Once rates get closer to 4.0%, the fund begins to make significant gains even with minor interest rate movements. For example, last week, 20-year Treasury rates rose 0.35% from 3.0% to 3.35%, while the PFIX rose more than 10%. Small movements in interest rates had no impact when rates were around 2.0%, but have massive effects now that rates are hovering between 3.0% and 4.0%.
A corollary of the above is that gains would be much higher if rates exceeded 4.0%. Benchmark rates are currently at 3.35%, having risen 1.365% since the start of the year, so we are not too far off from this scenario. In my view, rates are close enough to 4.0% that any further rise in interest rates will have outsized effects on the price and performance of the fund’s shares.
Since swaps have costs, expect large losses if interest rates move sideways (no profits minus costs equals net losses) for an extended period. For example, interest rates remained stable from the inception of the fund until January 2022, during which time the fund suffered losses of around 17%.
Since PFIX swaps have costs and profits are realized only if interest rates significantly rise, long-term returns are likely to be negative. Positive long-term returns would require significant and continued increases in long-term rates, which are possiblebut do not seem very likely.
Due to the above, PFIX is more suitable as a short-term trading vehicle than a long-term investment. Consider trading PFIX for short periods and consider locking in gains. As an aside, it seems that PFIX himself is that From what I saw, they sold several older swaps with lower strike prices as interest rates rose, locking in some gains. Since we don’t have detailed information on the specific trades made, I can’t really analyze the trades in depth, but it looks like the fund is trying to take advantage of gains and changing market conditions.
For investors familiar with options, PFIX swaps have some of the same characteristics as long-term OTM put options on 20-year Treasury bills. Both delta and gamma of interest rates are positive.
Due to PFIX’s highly leveraged holdings and options, a small allocation should be sufficient for the vast majority of investors. Extremely little reason to go above 10%, and even that is quite high. With a 10% allocation, expect a significant portion of gains, losses and portfolio exposure to be directly tied to long-term Treasury rates. A 10% allocation would have covered around 50% of the losses incurred by a stock/bond portfolio since the start of the year, a reasonably large amount. Diversification into commodities, energy, value stocks and the like would have covered the rest. I firmly believe that investors should err on the side of caution when dealing with complex leveraged funds, and that includes PFIX.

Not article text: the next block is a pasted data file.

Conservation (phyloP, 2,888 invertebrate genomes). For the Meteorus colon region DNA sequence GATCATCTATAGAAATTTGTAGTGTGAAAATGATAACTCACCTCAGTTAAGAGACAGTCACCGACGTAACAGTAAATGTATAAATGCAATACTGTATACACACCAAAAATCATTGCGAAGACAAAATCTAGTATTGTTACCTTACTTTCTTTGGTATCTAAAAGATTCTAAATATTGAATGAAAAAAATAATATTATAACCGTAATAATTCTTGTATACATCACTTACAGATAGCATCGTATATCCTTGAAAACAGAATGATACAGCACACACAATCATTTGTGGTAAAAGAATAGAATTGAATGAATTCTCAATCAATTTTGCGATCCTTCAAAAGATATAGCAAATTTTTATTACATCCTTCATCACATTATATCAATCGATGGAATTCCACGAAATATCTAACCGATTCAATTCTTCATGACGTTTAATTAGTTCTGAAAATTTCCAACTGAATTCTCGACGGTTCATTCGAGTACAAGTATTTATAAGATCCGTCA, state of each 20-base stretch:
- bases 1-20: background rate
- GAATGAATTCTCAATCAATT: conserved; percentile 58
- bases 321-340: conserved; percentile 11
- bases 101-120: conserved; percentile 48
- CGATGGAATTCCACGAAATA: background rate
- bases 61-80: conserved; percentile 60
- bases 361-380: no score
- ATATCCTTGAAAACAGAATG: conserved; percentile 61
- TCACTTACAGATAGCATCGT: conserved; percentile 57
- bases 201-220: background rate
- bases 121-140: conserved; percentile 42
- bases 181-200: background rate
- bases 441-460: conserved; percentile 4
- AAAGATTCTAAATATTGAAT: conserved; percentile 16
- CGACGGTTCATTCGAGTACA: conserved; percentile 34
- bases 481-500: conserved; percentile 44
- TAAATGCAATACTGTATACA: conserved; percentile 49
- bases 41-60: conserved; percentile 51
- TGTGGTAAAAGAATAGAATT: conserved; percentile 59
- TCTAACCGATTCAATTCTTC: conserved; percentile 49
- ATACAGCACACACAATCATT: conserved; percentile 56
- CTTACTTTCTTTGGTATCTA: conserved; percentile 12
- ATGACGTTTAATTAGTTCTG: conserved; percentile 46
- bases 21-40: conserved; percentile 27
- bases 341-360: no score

PFIX invests in cheap leveraged interest rate swaps. Expect double-digit gains from small interest rate increases, triple-digit gains from larger moves, if not losses.
By the way, all the scenarios and characteristics mentioned above were included in my first article on PFIX, when the fund was fairly new and did not have a long track record. Fact is, the above are/were forward-looking predictions of how the fund should perform under different scenarios based on my knowledge and understanding of the fund’s strategy and holdings. It performed as expected in all relevant scenarios, which I believe is important information for investors to consider.
PFIX – Investment Thesis
PFIX’s investment thesis is remarkably simple.
The fund would benefit from higher Treasury rates, which will likely continue to rise as long as inflation remains high. As such, the fund is a suitable investment opportunity for investors concerned about rising interest rates, inflation or both. Expect above-market returns if rates rise, as they have since the start of the year.
Due to the complex and leveraged holdings of the PFIX, the fund is only suitable for aggressive traders and speculators. Only invest in PFIX if you are comfortable with leverage, options and (potential) double-digit losses. PFIX sees double-digit gains on interest rate increases of 0.35%, it would see similar losses for interest rate decreases of similar size. Losses would be significant if inflation and rates normalize, and investors should be prepared for this eventuality.
Due to the complex and leveraged holdings of the PFIX, the fund is not suitable for more conservative investors looking for interest rate hedges.
Conclusion – Effective interest rate hedging
PFIX offers investors an efficient way to take advantage of rising interest rates.